Mission 898: 451 bombers and 355 fighters are dispatched to hit the shipyard and dock area at Hamburg and an oil refinery; they claim 14-3-17 Luftwaffe aircraft; 4 bombers and 2 P-51s are lost:

1. 13 of 152 B-17s hit the Blohm & Voss U-boat yard at Hamburg; 133 others hit the secondary, the port area at Hamburg; bombing is visual; they claim 1-0-3 aircraft; 1 airman is KIA and 2 WIA. Escorting are 70 of 79 P-51s; they claim 0-0-2 aircraft.

2. 149 of 162 B-17s hit the secondary target, the Hamburg port area, using H2X radar; 1 other hits the Nordholz Airfield, a target of opportunity; they claim 5-3-2 aircraft; 3 B-17s are lost, 1 damaged beyond repair and 54 damaged; 27 airmen are MIA. The escort is 72 of 75 P-51s; they claim 0-0-2 aircraft.

3. 114 of 129 B-24s attack the oil refinery at Hemmingstedt; 1 B-24 is lost and 9 damaged; 12 airmen are MIA. 75 P-51s escort; they claim 2-0-1 aircraft in the air and 1-0-2 on the ground; 1 P-51 is lost (pilot MIA). 4. 6 B-17s fly a screening mission without loss.

5. 2 B-17s and 26 of 27 P-51s fly scouting missions.

6. 78 of 82 P-51s fly a strafing mission in the Bremen-Hannover area; they claim 2-0-3 aircraft in the air and 3-0-2 on the ground; 1 P-51 is lost (pilot MIA).

7. 17 P-51s escort 11 F-5s and 2 Spitfires on photo reconnaissance missions over Germany.

Mission 899: 1 B-17, escorted by 4 P-51s, bombs Oberursel at 1650 hours from 25,000 feet (7,620 m); this is the first operational test of Micro-H Mk II radar.

Mission 900: 12 B-24s drop leaflets in the Netherlands and Germany and 2 A-26s fly CARPETBAGGER missions (1 A-26 is lost).
Source: THE ARMY AIR FORCES IN WORLD WAR II: COMBAT CHRONOLOGY, 1941-1945 by Carter / Mueller, the Office of Air Force History,

Mission Reports for this date:
Some entries may be scrollable
303BG Mission Report - Target: Oil Refinery at Hamburg, Germany. Crews Dispatched: 39 (358BS - 5, 359th - 13, 360th - 9, 427th - 13). Crews Lost: Lt. Taub - 3 KIA, 7 POW; Lt. Moore - 5 KIA, 3 POW. Length of Mission: 7 hours. Bomb Load: 12 X 500 lb H.E. M43 bombs.

Bombing Altitudes: 26,000, 24,800, & 27,000 ft. Ammo Fired: 24,695 rounds.

Major Glynn F. Shumake, CO 358BS, flew as co-pilot with 1Lt. Clarence J. Goodberlet in #43-38554 358BS Bouncing Betty III. Field Order target designations for the 39 303rd BG(H) B-17s were:

First Hamburg, Germany oil refinery (visual) Second Hamburg, Germany another refinery (visual) Third Hamburg, Germany submarine yards (visual)

In the target area there were 6/10 low clouds with tops at 10,000 feet and 1/10 to 2/10 cirrus with bases at 28,000 feet. Contrails at the target bombing altitude were light and non-persistent, but became dense and persistent as the Group lost altitude while leaving the target. Thirty-eight aircraft dropped 456 500-lb. H.E. M43 bombs on the second priority target by PFF with unobserved results. One aircraft dropped two 500-lb. bombs on the Nordhois airfield as a target of opportunity. Moderate to intense and fairly accurate flak was encountered at the target.

A force of 15 to 20 ME-262 German fighters attacked the 303rd BG(H) Forts for about 30 minutes as they came off the bomb run and started home. The enemy fighters pressed their attacks as close as 50 feet, sometimes zooming right through the formation. Most aircraft attacked on the tail level, although a few hit on the nose and from the sides. Good friendly fighter support, by 72 P-51s, prevented the ME-262s from making prolonged and coordinated attacks. Three 303rd BG(H) aircraft sustained major battle damage and seventeen, minor damage.

The ME-262s successfully downed two Group B-17s. B-17G #43-39160 G for George 358BS, piloted by 2Lt. Francis R. Taub, was flying on the right wing of the high flight leader in the high 360BS formation the most vulnerable spot in the formation. Three ME-262s, the first Germany jet aircraft seen by the crew, shot off the vertical stabilizer on their first pass. On the second pass they hit the #3 engine and set the right wing on fire. During the attack some of the crew believed that Sgt. James L. Hollowell shot down one of the ME-262s one of the few jets to be shot down during World War II. 2Lt. Charles P. Johnson (NAV) gave the pilot a course heading for Sweden, but it quickly became obvious that it would be impossible to remain airborne. The order was given to bail out and the Fortress went into a spin. The two pilots were struggling to gain control of the spinning aircraft so others could bail out. Lt. Johnson pushed S/Sgt. Warren F. Chrisman out the nose hatch, bailed out himself, blacked out and regained consciousness in time to pull the ripcord. He landed in a plowed field and proceeded north towards Denmark. He was captured the next day near the village of Bad Seiberg. The B-17 was about 1,000 feet below the formation and 3/4 mile behind when it exploded following the second attack by six ME-262. The explosion knocked out the plexiglass nose. S/Sgt Michael A. Dugan (TOG) went out the open nose. It was his opinion that the pilot and co-pilot, 2Lt. John T. Cooper, were killed as a result of the explosion.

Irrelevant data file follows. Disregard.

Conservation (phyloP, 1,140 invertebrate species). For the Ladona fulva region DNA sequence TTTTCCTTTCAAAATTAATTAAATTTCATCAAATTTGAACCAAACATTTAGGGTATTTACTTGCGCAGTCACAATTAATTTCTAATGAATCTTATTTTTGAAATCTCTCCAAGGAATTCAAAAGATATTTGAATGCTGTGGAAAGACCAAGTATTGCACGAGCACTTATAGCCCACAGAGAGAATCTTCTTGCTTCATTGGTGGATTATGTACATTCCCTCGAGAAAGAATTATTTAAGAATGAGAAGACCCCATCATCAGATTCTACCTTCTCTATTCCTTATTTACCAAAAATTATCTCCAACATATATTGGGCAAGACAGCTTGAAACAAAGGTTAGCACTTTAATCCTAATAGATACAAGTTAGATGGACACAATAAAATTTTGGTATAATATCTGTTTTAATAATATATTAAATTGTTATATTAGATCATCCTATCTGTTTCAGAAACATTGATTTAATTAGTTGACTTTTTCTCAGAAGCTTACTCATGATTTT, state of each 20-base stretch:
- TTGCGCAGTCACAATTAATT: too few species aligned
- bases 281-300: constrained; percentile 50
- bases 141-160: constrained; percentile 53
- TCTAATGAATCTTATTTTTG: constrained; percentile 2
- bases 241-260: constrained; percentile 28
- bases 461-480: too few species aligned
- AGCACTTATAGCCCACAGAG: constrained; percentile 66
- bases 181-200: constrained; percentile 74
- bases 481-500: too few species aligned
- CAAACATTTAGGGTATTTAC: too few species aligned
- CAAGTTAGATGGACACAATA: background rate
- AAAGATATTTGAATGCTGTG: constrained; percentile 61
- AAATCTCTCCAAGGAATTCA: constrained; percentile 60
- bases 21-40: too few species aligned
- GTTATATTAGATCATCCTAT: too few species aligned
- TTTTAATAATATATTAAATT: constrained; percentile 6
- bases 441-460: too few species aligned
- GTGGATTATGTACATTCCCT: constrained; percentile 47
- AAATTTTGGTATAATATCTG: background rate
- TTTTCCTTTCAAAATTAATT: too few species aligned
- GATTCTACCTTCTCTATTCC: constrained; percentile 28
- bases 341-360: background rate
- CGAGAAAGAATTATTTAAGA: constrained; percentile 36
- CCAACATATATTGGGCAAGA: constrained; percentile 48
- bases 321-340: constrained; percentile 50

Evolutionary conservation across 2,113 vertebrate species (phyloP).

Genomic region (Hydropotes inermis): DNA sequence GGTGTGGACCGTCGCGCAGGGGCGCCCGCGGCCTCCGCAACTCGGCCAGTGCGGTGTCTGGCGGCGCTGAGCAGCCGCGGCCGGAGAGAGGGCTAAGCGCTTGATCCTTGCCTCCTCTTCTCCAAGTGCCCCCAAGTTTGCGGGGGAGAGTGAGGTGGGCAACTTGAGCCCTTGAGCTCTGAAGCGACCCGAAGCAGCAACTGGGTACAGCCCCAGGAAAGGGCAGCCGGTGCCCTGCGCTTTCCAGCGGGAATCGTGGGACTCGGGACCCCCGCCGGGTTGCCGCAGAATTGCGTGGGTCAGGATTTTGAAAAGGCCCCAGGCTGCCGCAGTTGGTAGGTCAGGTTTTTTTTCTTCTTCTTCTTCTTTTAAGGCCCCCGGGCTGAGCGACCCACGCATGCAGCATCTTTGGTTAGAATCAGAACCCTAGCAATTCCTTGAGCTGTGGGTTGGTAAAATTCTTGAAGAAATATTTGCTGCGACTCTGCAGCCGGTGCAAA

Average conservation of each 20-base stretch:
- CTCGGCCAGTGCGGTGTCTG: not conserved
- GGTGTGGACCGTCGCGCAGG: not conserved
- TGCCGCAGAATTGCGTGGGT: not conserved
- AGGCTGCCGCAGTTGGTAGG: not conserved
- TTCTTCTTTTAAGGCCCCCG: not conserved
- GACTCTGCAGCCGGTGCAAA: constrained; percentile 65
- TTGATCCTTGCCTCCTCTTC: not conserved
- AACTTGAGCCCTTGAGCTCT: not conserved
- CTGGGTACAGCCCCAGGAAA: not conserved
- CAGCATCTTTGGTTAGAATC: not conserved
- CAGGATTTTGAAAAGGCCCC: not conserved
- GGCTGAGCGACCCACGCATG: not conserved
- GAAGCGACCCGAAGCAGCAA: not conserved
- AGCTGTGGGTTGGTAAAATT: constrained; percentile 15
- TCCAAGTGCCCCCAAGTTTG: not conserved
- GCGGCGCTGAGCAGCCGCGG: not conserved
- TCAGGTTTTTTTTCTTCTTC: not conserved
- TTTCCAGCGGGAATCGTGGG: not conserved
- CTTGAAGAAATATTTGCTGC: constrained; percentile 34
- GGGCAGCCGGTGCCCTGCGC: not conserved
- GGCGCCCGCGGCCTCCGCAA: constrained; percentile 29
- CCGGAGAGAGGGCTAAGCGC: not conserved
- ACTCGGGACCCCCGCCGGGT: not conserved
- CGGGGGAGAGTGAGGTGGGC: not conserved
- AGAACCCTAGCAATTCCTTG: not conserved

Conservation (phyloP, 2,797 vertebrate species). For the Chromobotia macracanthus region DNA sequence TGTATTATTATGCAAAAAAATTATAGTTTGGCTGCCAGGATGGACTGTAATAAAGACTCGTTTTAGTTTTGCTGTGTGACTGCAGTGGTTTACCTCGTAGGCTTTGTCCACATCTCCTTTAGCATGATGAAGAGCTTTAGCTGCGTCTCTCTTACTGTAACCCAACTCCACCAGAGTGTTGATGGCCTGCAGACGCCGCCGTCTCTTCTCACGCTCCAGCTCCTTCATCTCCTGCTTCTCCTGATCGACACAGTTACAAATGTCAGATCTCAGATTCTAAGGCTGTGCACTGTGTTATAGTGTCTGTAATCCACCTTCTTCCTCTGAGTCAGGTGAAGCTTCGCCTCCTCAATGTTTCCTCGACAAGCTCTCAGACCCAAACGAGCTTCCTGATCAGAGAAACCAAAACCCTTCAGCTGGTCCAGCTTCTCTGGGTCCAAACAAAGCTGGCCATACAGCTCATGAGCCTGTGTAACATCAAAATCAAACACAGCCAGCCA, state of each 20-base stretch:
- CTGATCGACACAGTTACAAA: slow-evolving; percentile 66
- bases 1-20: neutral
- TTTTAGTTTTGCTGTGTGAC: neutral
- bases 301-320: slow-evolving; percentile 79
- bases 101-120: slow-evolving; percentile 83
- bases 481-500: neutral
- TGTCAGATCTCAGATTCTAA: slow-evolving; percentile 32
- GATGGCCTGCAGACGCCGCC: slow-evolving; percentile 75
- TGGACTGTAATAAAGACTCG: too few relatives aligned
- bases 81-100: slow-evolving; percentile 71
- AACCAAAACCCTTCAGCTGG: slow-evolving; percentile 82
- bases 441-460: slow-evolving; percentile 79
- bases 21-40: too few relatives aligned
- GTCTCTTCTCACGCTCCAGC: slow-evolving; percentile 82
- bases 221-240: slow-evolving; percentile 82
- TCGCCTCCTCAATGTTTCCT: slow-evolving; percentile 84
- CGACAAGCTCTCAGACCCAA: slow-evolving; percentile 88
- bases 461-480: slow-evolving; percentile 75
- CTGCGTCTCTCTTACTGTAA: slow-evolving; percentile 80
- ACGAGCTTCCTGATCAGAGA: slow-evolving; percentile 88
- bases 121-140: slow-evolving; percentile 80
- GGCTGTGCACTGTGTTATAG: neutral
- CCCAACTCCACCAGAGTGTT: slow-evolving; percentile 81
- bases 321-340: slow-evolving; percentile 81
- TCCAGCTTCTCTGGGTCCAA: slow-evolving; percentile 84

B-17G #43-38767 (No Name), 359BS, piloted by 2Lt. Thomas L. Moore, was flying in the lead 359BS formation in the No. 2 spot in the low flight. The No. 2 engine was hit by two German jet fighters shortly after bombs away and immediately burst into flames. The oxygen and interphone systems were malfunctioning. The #2 engine was out and pieces of the nacelle fell off. The skin on the left horizontal stabilizer ripped off and ribs could be seen.

More info on this mission at the 303BG website
source: 303rd Bomb Group web page http://www.303rdbg.com/

384BG Mission Report - 384th BG Mission Number 293. Primary Target: Shipyard, Submarine Facility - Hamburg, Germany

38 aircraft assigned to this mission: Completed Mission - 36. Failed To Return - 1. Aborted - 1
42-97271 Hicks, Gerald Warden - Failed to Return - MIA; hit by flak at 1655 hrs in #2 engine, was thrown up 100ft and quickly skidded out of formation to the rght and dropped 7000ft; was last seen heading for the deck, apparently under control with no feathered props; no chutes seen; flak, crashed near Ramhausen, Germany
43-37843 Cathey, George Warlick - Aborted; #3 turbocharger out; bombs jettisoned. Note: loading list indicates Bradford crew was assigned to this aircraft (loading list assigned Cathey crew to aircraft 43-38647), but formation chart was accepted as most authoritative source.